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I am learning about POSIX threads and I have come to the section on Thread Specific Data. The book does an excellent example using a file descriptor. However, I wanted to do the same example on my own, except this time using a global variable. However, I am having some difficulty fully grasping this concept.

What I want to do is the following:

  • Create a global integer
  • Declare a key for the global int

in main:

  • set global integer to be a value eg. 10
  • create a key for it without any clean up
  • create 4 threads and send them to execute thread_func
  • check if value is still 10, since threads only see a copy of it

in thread_func:

  • use pthread_setspecific(key,global variable) to create a local instance - not sure if I am interpreting this correctly
  • call a function - dosomething()
  • exit

in do_something

  • create a local pointer and assign it to pthread_getspecific(key) - this should get me a thread specific version of the global variable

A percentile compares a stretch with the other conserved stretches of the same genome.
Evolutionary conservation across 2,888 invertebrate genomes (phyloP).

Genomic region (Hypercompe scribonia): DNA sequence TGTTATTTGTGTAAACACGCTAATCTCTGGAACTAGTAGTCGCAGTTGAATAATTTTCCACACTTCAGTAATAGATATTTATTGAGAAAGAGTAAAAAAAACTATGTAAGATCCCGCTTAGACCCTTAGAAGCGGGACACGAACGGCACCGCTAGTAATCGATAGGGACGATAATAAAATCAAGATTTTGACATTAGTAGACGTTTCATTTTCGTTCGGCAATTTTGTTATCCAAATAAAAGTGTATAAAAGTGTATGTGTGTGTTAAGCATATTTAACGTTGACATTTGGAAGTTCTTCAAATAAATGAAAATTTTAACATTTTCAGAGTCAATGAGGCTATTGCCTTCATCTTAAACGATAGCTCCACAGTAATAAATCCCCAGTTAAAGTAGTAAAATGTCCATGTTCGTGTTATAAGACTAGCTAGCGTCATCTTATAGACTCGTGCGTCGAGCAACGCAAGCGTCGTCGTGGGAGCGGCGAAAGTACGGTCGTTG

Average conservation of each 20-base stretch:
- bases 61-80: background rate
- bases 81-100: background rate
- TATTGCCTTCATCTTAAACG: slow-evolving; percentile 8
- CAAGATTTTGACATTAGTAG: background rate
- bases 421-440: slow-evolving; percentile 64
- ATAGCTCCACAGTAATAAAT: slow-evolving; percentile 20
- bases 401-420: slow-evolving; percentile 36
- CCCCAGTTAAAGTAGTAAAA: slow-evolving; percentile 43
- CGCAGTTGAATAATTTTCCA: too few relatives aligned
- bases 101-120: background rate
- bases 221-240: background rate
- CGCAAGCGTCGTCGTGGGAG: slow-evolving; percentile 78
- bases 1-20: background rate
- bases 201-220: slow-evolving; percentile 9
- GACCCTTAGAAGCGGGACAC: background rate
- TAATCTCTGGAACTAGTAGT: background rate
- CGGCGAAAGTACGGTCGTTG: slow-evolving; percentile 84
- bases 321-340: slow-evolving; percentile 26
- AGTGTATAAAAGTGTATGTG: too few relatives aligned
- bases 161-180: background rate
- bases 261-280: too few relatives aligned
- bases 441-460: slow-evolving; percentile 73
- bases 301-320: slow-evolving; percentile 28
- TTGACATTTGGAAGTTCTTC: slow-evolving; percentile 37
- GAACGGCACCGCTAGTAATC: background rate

• change the value of what is stored at the local pointer to 2
  • exit

Here's the code:

#include <pthread.h>
#include <stdio.h>
#include <stdlib.h>

#define NUMTHREADS 4

pthread_key_t glob_var_key;
int glob_var;

void do_something()
{
    //get thread specific data
    int* glob_spec_var = (int*) pthread_getspecific(glob_var_key);
    printf("Thread %d glob_spec before mod value is %d\n", (unsigned int) pthread_self(), *glob_spec_var);
    *glob_spec_var = 2;
    printf("Thread %d glob_spec after mod value is %d\n", (unsigned int) pthread_self(), *glob_spec_var);
}

void* thread_func(void *arg)
{